Why Should We Meditate?

Why Should We Meditate?

Sponsored Content from International Centers of Divine Awakening


Explore one spiritual teacher’s thoughts on the ways in which we unconsciously meditate on unhappiness, and how to reverse that pattern.

Everything that you do amounts to meditation. Whatever you focus on, whatever you concentrate on, whatever you give your energy to, whatever you think about—you are meditating upon it. This is not the everyday understanding of meditation, but it is true.

Most people are meditating on their problems. Most people are meditating on what they like or do not like. Most people are meditating on how to be happy, how to have a better life, how to make more money, how to get sex—so do not be confused. What you give your attention to is your meditation.

Formal meditation, the “practice” of meditation, is an antidote for these involuntary meditations that people are always engaging in without realizing it. You get to focus on something different, something of your choosing.

Everybody is searching for happiness, but most people are meditating on unhappiness. Most people’s thoughts are concentrated throughout the day, throughout the week, throughout their lives, on what they do not like, on what is unsatisfactory in their lives, or on what makes them unhappy.

And then they wonder why things are the way they are, when they have been spending a lifetime meditating on unhappiness—promoting thoughts, feelings, and sensations of unhappiness, simply by dwelling on them, anticipating, and imagining—in the attempt to prevent or eradicate that same unhappiness. But nevertheless, that is not the result.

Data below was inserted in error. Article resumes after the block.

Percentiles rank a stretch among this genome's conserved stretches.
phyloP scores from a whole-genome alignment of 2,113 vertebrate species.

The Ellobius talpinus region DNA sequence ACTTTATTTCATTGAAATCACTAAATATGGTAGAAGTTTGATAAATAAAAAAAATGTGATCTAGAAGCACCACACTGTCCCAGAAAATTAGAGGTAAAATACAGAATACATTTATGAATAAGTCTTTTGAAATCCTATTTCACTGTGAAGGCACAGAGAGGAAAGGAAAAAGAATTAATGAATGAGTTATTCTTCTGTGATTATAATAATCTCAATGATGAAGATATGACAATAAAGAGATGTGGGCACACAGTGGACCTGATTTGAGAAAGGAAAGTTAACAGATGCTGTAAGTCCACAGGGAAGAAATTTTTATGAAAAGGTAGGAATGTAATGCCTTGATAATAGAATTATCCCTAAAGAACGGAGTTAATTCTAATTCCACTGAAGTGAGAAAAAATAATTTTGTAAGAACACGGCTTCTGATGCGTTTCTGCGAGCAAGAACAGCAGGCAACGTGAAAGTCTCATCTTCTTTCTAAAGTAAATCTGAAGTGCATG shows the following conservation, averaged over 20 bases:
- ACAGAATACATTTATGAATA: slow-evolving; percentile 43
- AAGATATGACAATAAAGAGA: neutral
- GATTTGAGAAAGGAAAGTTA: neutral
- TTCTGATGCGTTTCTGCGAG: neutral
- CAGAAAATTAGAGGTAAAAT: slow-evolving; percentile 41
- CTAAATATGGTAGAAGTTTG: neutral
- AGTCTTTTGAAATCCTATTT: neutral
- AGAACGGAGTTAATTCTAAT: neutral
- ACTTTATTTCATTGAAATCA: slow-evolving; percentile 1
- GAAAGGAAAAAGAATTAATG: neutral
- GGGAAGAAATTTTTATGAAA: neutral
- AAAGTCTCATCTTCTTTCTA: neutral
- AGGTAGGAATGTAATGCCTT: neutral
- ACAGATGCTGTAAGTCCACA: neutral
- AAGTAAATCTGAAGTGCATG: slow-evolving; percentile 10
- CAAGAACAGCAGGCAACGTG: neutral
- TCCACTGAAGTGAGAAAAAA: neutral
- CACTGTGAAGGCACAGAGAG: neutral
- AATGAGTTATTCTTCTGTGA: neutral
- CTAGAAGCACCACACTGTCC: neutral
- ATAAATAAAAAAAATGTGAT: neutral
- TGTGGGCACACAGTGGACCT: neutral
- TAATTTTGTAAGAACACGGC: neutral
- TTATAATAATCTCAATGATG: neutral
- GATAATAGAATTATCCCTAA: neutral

The result is: You experience what you meditate on, more and more. The more you meditate on it, the more you experience it, and the more it comes to you. Because meditation, deep down, is an attraction mechanism. It operates like a magnet. Where your attention goes, operates magnetically.

Most people’s attention is on themselves, 24 hours a day: “What can I get?” “How should I feel?” “What do I want?” The attention is all “I.” It is all self-focused. So, everyone, in that sense, becomes their own meditation. They are meditating on themselves.

This is why, in all spiritual traditions without any exception, there is at least some kind of emphasis on the thinking process, on how one handles one’s thoughts (whether that is the primary focus or not). Every tradition has something to say about thoughts. Well, your thoughts are your meditation. It is for good reason that every tradition has something to say on that subject. And what most religions and most spiritual traditions say is: Nothing exists without a thought first. And there is no question that that is true.

Why Should We Meditate

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